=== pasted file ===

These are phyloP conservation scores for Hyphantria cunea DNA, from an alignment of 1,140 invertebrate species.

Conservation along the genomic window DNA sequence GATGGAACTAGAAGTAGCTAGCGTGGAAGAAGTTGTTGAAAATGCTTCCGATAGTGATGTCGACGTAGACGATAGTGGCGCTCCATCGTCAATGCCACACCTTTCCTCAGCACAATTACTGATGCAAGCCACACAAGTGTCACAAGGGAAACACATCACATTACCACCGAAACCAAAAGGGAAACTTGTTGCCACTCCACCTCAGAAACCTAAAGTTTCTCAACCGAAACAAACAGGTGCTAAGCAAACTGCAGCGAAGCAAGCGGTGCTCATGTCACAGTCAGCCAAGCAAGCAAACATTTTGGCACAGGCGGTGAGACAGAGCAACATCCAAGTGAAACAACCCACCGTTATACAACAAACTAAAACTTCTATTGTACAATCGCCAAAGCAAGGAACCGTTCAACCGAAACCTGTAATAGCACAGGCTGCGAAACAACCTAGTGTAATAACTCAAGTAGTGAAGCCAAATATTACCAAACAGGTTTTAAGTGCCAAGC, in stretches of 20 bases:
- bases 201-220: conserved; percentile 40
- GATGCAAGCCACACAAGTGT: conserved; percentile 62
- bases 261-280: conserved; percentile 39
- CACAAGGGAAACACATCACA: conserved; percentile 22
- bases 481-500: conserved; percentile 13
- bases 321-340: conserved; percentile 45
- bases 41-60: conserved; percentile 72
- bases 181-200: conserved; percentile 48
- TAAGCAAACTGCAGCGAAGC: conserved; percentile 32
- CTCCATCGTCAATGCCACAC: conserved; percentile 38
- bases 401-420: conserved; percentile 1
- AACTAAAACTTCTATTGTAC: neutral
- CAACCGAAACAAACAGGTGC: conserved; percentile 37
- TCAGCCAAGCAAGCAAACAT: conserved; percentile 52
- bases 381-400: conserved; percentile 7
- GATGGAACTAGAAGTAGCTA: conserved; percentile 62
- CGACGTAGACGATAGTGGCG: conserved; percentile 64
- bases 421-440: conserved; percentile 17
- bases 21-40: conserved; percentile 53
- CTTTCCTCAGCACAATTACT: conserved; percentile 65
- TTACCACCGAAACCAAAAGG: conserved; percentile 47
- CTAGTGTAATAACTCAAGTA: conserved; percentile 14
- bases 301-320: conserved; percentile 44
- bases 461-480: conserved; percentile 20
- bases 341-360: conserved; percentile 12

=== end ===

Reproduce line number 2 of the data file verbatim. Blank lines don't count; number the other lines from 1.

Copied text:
Conservation along the genomic window DNA sequence GATGGAACTAGAAGTAGCTAGCGTGGAAGAAGTTGTTGAAAATGCTTCCGATAGTGATGTCGACGTAGACGATAGTGGCGCTCCATCGTCAATGCCACACCTTTCCTCAGCACAATTACTGATGCAAGCCACACAAGTGTCACAAGGGAAACACATCACATTACCACCGAAACCAAAAGGGAAACTTGTTGCCACTCCACCTCAGAAACCTAAAGTTTCTCAACCGAAACAAACAGGTGCTAAGCAAACTGCAGCGAAGCAAGCGGTGCTCATGTCACAGTCAGCCAAGCAAGCAAACATTTTGGCACAGGCGGTGAGACAGAGCAACATCCAAGTGAAACAACCCACCGTTATACAACAAACTAAAACTTCTATTGTACAATCGCCAAAGCAAGGAACCGTTCAACCGAAACCTGTAATAGCACAGGCTGCGAAACAACCTAGTGTAATAACTCAAGTAGTGAAGCCAAATATTACCAAACAGGTTTTAAGTGCCAAGC, in stretches of 20 bases: